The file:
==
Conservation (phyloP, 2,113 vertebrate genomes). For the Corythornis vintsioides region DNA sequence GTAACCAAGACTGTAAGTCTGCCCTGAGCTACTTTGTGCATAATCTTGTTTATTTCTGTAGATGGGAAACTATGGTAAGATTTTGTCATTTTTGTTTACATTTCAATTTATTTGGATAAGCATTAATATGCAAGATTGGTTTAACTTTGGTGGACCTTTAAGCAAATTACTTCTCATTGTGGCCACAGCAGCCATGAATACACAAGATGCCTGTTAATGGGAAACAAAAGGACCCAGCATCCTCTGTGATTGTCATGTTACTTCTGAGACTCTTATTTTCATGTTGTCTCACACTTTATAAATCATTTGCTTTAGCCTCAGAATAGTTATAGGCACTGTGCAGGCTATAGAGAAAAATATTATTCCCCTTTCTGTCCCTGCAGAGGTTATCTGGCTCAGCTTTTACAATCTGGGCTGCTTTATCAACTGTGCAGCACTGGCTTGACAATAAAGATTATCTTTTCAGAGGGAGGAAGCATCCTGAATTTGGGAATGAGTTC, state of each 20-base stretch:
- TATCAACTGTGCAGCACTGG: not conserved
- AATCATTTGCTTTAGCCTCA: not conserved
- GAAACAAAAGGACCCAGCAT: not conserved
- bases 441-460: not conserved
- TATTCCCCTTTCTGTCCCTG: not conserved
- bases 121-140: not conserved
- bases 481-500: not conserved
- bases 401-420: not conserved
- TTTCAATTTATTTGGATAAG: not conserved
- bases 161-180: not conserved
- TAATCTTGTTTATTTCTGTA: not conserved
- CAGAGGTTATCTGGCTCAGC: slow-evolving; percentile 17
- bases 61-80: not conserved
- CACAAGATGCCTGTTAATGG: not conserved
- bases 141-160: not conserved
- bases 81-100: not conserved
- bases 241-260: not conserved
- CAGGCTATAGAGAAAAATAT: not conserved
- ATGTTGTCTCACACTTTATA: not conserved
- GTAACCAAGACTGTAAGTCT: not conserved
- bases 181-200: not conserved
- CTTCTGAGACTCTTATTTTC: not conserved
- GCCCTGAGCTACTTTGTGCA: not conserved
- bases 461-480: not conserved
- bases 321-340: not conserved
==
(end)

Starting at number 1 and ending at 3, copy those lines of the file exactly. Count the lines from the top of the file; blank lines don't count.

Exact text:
Conservation (phyloP, 2,113 vertebrate genomes). For the Corythornis vintsioides region DNA sequence GTAACCAAGACTGTAAGTCTGCCCTGAGCTACTTTGTGCATAATCTTGTTTATTTCTGTAGATGGGAAACTATGGTAAGATTTTGTCATTTTTGTTTACATTTCAATTTATTTGGATAAGCATTAATATGCAAGATTGGTTTAACTTTGGTGGACCTTTAAGCAAATTACTTCTCATTGTGGCCACAGCAGCCATGAATACACAAGATGCCTGTTAATGGGAAACAAAAGGACCCAGCATCCTCTGTGATTGTCATGTTACTTCTGAGACTCTTATTTTCATGTTGTCTCACACTTTATAAATCATTTGCTTTAGCCTCAGAATAGTTATAGGCACTGTGCAGGCTATAGAGAAAAATATTATTCCCCTTTCTGTCCCTGCAGAGGTTATCTGGCTCAGCTTTTACAATCTGGGCTGCTTTATCAACTGTGCAGCACTGGCTTGACAATAAAGATTATCTTTTCAGAGGGAGGAAGCATCCTGAATTTGGGAATGAGTTC, state of each 20-base stretch:
- TATCAACTGTGCAGCACTGG: not conserved
- AATCATTTGCTTTAGCCTCA: not conserved